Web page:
Here, Together: March 2020

Ever wondered how we choose our topics for Sunday mornings? Unlike most religious movements, we Unitarian Universalists aren’t restricted to a single source of wisdom, like the Christian Bible, or the Koran. We also don’t follow a lectionary — a prescribed calendar of texts that everyone in the denomination is expected to read together throughout the month. In fact, you could say that without these restrictions we’re “freed” to preach on whatever we want.

But sometimes that freedom can be a little too vast. What to emphasize? How to choose? Who decides? It also can be said that freedom from the constraints imposed by religious tradition doesn’t always translate into freedom to embrace a multiplicity of important goals: being relevant, welcoming, spiritually nourishing, appropriately challenging … the list goes on and on.

Our theme for March is Liberation, and, interestingly, it was a conversation with your Worship Team about how best to explore Liberation during the month of March that helped me really understand the concept of “freedom to.”

We’d generated a list of ideas and sermon topics we felt excited about. Only then, as a group, we noticed a certain similarity to our ideas. We were tackling liberation as an individual challenge — which it certainly can be. But we hadn’t also paid enough attention to collective liberation — to what it would look like to experience a world where the worth and dignity of all were not just an aspiration, but a reality.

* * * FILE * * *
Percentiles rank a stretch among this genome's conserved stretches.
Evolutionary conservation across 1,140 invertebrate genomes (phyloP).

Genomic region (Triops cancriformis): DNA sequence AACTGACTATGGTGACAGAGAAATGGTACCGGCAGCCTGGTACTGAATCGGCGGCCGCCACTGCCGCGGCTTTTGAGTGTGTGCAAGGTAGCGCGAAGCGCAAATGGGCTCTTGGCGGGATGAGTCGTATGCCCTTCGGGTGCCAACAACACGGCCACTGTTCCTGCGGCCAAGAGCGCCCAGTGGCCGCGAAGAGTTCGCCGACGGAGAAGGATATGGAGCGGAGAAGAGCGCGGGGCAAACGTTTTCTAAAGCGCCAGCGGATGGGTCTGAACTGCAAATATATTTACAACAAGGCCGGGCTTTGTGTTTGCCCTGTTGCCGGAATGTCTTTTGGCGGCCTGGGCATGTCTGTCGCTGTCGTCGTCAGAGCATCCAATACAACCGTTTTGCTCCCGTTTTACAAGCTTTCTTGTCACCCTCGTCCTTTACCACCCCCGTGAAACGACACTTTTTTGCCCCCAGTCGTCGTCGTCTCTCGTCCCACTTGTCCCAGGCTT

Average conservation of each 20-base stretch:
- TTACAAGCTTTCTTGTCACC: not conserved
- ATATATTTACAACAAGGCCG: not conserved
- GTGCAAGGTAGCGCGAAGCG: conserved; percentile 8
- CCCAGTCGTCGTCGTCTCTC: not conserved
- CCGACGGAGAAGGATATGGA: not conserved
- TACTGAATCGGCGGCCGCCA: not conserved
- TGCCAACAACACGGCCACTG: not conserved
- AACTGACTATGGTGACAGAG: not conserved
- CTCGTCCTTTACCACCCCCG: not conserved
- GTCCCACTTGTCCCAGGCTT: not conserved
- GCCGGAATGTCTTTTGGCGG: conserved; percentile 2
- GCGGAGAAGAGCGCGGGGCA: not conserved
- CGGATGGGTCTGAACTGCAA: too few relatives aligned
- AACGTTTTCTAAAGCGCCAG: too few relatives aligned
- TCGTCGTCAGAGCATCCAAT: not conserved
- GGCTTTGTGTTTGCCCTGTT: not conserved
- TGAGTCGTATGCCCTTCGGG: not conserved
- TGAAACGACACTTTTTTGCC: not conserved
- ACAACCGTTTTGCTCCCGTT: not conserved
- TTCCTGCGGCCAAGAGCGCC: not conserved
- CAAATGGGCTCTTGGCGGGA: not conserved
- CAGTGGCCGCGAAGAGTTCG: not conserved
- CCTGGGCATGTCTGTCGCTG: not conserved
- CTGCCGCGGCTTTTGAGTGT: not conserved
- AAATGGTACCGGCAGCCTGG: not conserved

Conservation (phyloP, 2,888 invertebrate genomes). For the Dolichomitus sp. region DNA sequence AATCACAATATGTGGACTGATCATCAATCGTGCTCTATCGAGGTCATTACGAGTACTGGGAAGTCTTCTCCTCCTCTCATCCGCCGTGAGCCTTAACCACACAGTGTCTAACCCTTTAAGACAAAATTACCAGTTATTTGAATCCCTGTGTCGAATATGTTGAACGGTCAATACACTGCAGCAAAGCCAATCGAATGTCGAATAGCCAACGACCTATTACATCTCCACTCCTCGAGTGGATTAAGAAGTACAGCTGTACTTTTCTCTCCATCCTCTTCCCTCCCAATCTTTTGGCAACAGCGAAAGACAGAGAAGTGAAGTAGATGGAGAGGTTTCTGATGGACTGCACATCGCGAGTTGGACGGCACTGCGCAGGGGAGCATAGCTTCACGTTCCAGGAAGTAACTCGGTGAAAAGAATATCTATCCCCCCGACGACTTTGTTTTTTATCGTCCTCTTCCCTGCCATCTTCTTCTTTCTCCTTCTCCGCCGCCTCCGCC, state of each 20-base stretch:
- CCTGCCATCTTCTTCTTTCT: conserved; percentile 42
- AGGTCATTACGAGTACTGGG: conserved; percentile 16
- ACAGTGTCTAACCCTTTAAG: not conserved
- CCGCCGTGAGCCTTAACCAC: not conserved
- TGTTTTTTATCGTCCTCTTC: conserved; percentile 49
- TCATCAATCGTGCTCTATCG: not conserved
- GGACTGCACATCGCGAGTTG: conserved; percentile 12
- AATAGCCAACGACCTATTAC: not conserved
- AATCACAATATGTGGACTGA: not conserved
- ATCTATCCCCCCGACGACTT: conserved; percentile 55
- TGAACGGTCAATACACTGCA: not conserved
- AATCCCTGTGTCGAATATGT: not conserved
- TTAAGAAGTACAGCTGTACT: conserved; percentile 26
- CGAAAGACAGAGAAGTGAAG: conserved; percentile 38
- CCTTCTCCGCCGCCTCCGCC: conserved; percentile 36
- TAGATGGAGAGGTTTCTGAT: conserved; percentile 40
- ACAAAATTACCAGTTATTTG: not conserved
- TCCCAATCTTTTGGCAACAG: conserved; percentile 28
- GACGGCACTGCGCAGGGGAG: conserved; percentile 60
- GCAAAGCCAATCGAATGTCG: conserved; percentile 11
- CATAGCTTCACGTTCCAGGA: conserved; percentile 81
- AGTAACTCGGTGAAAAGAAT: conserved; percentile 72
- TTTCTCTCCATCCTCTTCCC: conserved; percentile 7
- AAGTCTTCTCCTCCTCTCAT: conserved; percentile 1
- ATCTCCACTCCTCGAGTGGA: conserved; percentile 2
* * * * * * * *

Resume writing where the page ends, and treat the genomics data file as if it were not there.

It was the act of sharing time, and space, and a group commitment to listening well that allowed this perspective to emerge. Could one of us have come to the same conclusion alone? Possibly. But arriving here as a group allowed us to experience the empowering gifts of being co-creators of our Sunday goals.

I’ve felt privileged to be part of so many rich conversations at the fellowship lately. What I’m especially noticing is energy around the prospect of liberating yourselves, as an organization, from forms and structures that no longer serve. What inspires me is your passion for doing this while still staying true to the deeper commitments and historic values of the fellowship: to be a people who in community give shape to your vision for yourselves and for the world.

These are such exciting times to be here, together.

In love and service,

Rev. Nicoline